Extend your learning about South Africa’s history at Constitution Hill (11 Kotze St. Tel: 27-11-381-3100. www.constitutionhill.org.za). The site is a former prison where Nelson Mandela and other political prisoners were jailed in the 1950s, and Mohandas Gandhi in 1908. I toured the preserved prison, which was among the more haunting places I’ve ever been.
Then our tour arrived at the site’s Constitutional Court, built by Mandela during his presidency, just feet from the vile prison. Built with heavy symbolism to express inclusiveness of and justice for all South Africans, the court is a glorious reminder that the spirit of the past is never far away, but that the country will continue to look to the future.
The modern history of this area can be complemented by a far older account, at the Cradle of Humankind and Maropeng Visitor Center (Tel: 27-14-577-9000. www.maropeng.co.za) in Gauteng. With the help of African Eagle Day Tours (www.daytours.co.za/en), I headed deep into to the Sterkfontein Caves, a UNESCO World Heritage Site where, in 1947, two paleontologists discovered a 2.3-million-year-old pre-human fossil they nicknamed “Mrs. Ples.” Touring the caves is fascinating, especially considering that scientists are still searching for more fossils in its limestone walls. The Maropeng Center (a short drive from the caves) provides more about the site, adding insights that I still ponder.
My last night in Johannesberg began with introductions among our small group of fellow CroisiEurope Southern Africa passengers. (In our case it was just nine of us, though full capacity is 16). By morning, we boarded a plane bound for Kasane, Botswana, to begin our two-part, weeklong tour along the Chobe River, a Zambezi River tributary.
This first part had us dwelling at CroisiEurope’s private, posh Cascades Lodge for three nights. The luxury lodge is like a hidden oasis across the Chobe, on Namibia’s Impalila Island. We traveled by boat to reach its dock, tucked among the reeds, where the lovely team helped us ashore, then greeted us with a song. It was the start of an unforgettable week, with the indulgence of gracious hosts seamlessly coordinating every bit of logistics and paperwork, while we enjoyed the perks of all-inclusive drinks, food, and service, all with an air of refinement.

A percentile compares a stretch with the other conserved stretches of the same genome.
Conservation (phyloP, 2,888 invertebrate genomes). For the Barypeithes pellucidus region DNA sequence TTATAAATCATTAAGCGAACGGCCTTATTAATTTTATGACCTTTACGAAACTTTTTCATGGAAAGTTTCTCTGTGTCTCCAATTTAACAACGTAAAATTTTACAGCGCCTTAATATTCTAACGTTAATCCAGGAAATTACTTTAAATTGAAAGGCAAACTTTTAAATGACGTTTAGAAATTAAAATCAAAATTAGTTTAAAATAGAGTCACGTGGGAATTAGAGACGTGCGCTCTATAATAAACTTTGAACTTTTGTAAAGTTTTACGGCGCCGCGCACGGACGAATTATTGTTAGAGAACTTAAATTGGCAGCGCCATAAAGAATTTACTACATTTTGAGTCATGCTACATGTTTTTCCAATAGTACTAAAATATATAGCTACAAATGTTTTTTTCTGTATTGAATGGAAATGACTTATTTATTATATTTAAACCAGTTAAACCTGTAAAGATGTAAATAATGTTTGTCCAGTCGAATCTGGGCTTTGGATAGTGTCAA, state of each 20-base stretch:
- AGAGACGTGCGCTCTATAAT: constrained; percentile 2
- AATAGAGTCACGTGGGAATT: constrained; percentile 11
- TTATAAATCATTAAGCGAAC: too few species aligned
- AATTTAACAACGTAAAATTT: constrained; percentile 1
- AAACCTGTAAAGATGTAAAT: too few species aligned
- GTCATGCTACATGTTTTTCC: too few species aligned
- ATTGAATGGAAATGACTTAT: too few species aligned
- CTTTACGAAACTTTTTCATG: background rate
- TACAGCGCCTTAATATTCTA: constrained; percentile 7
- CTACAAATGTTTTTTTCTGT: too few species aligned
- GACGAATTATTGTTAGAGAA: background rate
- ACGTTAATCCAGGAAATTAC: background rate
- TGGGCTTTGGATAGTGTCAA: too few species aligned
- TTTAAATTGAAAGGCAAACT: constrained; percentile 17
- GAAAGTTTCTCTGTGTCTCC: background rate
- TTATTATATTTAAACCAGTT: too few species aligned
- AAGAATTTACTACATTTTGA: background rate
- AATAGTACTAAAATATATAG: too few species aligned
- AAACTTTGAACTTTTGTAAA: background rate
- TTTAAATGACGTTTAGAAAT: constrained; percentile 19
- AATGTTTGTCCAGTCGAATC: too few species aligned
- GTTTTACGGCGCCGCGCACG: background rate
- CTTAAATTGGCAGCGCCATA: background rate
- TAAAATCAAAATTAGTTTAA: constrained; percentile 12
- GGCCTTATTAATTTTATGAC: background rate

The main house was inviting, like a huge living and dining room (with a bar), where open doors lead to big terraces on the riverbank. I headed to my bungalow, where I stood on my secluded balcony, watching the water flow as birds chirped. My little home was perfect, and I unwound there for a spell before diving into a delicious dinner of French-tinted dishes cooked with African ingredients (think kudu steak served with a red-wine and cabbage reduction, with yam croquettes).
The next morning at daybreak, our group traveled by boat back to the Botswana border, then climbed into a safari jeep bound for Chobe National Park (www.chobe.com). The troop of baboons we saw scuffling on and around the road was just a hint of what was to follow inside the park. Less than a half-mile from the park entrance, we spotted our first giraffes gracefully meandering between trees as they munched leaves from upper branches.
We traveled along the bumpy dirt road, getting an “African massage,” according to our guide, when suddenly he stopped the jeep for a young male elephant who found us threatening enough to charge forward, then pause to scope us out. The driver’s advice to be still and quiet worked, and the bull at last relaxed his trunk and ears, and moved on. I’m not a fearful person, so while my fellow travelers recovered from the tension, I savored the feeling of being a guest in an elephant’s home.
This first game drive was a thrill. Traversing areas of heavy brush led us to more elephants, some frightful-looking warthogs, and a few lions resting in the shade. Aloof giraffes strolled and lunched, while huge herds of impala roamed cautiously over a plain, ever aware that for many predators they are the lunch.
From the park, we headed back to the river, and ferried over to a floating restaurant called The Raft (www.flameofafrica.com). The air was warm as I sipped a cold Zambezi Lager, looking across the water at a hippopotamus pod. We enjoyed grilled local meats like sausages, beefsteaks, homemade bread, slaw, and bean salads.
Soon we were back on the boat and headed downriver for a Zambezi River safari. At a bend in the shoreline, a baby elephant stirred his head in a little mound of sand while baboons looked on. Impala stood guard atop a hill, and just yards away crocodiles sunned themselves. We cruised on, spotting a few other tour vessels and small fishing boats. Our captain pointed out the large riverside lodge where he said Prince William and Kate Middleton stayed not long ago. Suddenly everything felt a little more regal.